Don't Go Vegan (Unless You do it Right)
Conventional archetypes portray professional athletes drinking gallons of milk and carbo-loading on macaroni and cheese. So, can a vegan runner really compete? After all, vegans don't eat milk, eggs or any other animal products. Instead, a vegan diet consists of whole grains, vegetables and fruits, and proteins from beans, tofu, peanuts and other sources [source: Vegan.org].
Until relatively recently, endurance athletes were often discouraged from strict vegan diets because of nutrition concerns. But professional opinions are shifting. In July 2009, the American Dietetic Association announced a new position on the matter: Well-planned vegan diets are OK for people at all stages of life -- even athletes [source: American Dietetic Association]. Scott Jurek, for example, is an endurance runner and vegan who logs 100 miles or more during ultramarathon races. When he converted to a vegan eating plan, even he had doubts about his protein intake and overall performance. Now he insists it speeds his physical recovery after each race [source: Keri]. Still, eating vegan didn't necessarily offer Jurek a competitive edge, something that corresponds with current research. There just aren't any studies that prove a vegan diet helps a runner gain distance or speed [source: Keri].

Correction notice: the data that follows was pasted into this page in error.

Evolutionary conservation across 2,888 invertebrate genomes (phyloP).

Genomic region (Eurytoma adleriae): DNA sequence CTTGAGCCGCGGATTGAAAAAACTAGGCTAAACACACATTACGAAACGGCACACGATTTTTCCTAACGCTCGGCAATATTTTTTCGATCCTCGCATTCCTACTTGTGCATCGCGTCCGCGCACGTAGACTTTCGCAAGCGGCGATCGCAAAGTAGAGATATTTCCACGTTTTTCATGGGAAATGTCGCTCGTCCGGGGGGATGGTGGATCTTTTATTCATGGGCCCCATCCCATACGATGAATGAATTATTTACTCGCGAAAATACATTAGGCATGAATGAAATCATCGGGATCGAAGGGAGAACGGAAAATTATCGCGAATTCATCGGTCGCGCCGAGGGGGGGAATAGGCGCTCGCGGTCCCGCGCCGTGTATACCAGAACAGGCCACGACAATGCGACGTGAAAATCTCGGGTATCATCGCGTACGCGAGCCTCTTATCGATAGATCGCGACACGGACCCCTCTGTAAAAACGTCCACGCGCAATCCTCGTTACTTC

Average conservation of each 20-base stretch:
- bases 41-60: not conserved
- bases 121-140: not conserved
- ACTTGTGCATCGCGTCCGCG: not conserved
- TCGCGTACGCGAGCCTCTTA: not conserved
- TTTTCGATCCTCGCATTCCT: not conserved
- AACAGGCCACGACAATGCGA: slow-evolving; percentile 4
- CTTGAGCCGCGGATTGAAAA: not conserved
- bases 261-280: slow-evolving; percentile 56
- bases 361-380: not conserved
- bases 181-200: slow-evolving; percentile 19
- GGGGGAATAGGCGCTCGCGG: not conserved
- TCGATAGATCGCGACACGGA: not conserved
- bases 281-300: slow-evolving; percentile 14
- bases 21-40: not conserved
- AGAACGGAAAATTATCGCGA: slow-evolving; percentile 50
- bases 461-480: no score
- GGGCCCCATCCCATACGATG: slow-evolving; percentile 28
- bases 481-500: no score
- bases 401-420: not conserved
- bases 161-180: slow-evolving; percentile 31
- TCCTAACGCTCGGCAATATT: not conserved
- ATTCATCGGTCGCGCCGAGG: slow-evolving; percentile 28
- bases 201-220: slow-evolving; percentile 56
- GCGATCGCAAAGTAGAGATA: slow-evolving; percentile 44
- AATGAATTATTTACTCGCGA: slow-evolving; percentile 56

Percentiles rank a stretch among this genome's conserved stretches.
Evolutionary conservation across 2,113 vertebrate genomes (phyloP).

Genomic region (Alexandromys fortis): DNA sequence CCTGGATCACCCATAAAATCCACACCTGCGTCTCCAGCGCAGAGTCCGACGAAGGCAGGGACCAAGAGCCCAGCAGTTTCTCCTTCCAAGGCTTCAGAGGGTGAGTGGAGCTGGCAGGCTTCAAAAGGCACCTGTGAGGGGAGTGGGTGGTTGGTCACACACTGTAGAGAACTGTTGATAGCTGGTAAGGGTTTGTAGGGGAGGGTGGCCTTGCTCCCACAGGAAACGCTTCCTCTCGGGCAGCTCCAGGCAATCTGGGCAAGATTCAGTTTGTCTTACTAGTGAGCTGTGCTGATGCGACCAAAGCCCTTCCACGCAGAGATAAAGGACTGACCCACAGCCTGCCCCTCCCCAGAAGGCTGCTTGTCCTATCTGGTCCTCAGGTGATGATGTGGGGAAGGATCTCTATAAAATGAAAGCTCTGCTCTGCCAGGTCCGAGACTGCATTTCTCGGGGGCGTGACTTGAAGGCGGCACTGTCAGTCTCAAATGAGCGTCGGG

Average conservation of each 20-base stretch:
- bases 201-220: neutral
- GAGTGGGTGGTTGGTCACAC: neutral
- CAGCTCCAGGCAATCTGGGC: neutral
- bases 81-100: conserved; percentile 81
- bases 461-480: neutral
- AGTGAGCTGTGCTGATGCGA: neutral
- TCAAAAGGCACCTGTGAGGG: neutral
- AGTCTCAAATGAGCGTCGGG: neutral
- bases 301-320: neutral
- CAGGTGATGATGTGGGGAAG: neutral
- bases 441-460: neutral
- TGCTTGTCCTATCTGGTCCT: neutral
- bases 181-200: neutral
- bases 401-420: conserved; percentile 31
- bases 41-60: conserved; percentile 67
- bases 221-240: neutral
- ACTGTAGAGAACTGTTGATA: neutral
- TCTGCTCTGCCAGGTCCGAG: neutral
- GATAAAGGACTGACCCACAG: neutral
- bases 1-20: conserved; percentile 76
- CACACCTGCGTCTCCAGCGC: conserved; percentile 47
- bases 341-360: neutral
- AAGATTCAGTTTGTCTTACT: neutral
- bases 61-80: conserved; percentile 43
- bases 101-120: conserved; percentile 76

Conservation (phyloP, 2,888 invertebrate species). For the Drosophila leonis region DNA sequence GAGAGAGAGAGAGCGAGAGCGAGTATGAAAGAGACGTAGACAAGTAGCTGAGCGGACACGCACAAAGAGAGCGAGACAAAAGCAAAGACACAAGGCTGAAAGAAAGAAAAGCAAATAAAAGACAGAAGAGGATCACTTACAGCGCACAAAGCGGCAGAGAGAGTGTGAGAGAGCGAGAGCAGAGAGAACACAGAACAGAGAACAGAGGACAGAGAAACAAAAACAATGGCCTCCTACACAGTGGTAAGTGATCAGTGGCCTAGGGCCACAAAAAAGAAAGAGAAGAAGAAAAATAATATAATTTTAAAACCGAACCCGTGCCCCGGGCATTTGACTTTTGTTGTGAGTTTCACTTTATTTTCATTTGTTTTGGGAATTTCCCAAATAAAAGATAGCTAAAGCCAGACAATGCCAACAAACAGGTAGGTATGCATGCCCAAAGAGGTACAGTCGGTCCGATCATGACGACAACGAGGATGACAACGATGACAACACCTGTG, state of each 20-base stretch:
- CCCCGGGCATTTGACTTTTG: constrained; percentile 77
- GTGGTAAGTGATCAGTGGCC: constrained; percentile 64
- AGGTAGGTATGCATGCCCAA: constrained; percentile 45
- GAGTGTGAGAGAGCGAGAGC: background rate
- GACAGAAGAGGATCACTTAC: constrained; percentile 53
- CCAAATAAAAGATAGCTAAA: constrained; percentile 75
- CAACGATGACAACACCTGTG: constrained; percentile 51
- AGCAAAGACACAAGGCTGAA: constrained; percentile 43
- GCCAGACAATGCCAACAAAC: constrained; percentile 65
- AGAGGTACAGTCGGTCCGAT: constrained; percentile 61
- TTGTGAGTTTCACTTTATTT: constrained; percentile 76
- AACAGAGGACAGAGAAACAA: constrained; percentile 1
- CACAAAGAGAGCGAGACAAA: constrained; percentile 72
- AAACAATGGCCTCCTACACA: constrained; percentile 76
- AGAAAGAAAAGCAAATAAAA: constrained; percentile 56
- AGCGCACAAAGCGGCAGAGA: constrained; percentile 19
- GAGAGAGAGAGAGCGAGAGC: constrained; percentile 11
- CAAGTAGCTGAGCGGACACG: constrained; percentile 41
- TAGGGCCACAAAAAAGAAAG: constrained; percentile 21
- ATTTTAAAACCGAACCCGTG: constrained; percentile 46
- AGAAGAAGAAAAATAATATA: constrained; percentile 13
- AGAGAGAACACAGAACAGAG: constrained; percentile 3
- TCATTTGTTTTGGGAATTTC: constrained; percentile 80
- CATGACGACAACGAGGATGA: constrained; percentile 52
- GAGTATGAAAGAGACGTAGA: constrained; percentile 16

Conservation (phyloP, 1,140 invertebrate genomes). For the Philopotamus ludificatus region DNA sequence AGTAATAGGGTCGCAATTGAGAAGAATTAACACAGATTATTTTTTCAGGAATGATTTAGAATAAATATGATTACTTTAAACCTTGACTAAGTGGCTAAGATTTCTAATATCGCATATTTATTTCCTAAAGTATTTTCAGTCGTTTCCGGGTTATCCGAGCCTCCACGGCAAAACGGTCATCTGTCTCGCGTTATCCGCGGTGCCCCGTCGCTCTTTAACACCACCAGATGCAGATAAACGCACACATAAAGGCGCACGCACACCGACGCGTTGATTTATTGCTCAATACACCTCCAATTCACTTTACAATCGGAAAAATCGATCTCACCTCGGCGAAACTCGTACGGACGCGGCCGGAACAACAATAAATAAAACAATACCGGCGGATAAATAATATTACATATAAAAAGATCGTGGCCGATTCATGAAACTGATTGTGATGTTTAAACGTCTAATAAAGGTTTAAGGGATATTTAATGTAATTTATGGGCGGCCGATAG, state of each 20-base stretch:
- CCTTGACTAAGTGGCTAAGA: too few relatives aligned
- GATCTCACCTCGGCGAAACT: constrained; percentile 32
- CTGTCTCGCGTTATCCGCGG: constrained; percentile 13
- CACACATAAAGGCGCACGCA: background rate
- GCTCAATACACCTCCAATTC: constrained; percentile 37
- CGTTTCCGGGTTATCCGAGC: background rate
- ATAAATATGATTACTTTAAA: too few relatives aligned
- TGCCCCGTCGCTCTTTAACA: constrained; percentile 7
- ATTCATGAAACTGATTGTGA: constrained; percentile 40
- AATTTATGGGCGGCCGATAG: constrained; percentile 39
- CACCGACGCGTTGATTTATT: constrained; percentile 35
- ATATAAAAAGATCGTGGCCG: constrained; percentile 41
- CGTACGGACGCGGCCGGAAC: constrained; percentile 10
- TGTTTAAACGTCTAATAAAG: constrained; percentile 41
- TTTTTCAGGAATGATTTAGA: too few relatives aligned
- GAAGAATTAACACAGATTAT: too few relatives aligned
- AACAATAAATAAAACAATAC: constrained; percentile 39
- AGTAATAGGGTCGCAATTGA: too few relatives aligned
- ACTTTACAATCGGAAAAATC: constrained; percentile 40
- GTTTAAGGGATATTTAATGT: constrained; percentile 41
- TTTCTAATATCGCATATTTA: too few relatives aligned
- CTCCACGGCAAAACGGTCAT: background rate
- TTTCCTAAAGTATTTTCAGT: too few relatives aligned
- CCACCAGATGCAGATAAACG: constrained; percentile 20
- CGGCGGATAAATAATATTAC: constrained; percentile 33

Unfortunately, eating a vegan diet can still pose risks, especially if it's executed to the fork of perfection. That's because the average vegan diet may not contain enough variety to provide the vitamin B12 or omega-3 fatty acids--both found in animal products--runners need [source: MSN]. Without B12, the body can't convert fats and proteins into energy, a transformation crucial to a runner's performance. Without omega-3, there's an increased risk of inflammation, muscle soreness and lowered immunity [source: Dada].
Most people in North America get their omega-3 fatty acids from cold-water fish, and runners are commonly advised to eat least two servings of omega-rich fish during training. But what if salmon's off the menu? Fortunately, for vegans and vegetarians, B12 and omega-3s also are found in walnuts and other nuts or flax seeds. Milk is a good source of B12, too, but isn't an option for vegans. Instead, look for vegan foods fortified with B12; soy milks and vegan snack bars. B12 supplements can help, but the absorption rate is lower than when B12 is consumed in food, so they're not perfect substitutes [source: Aronson].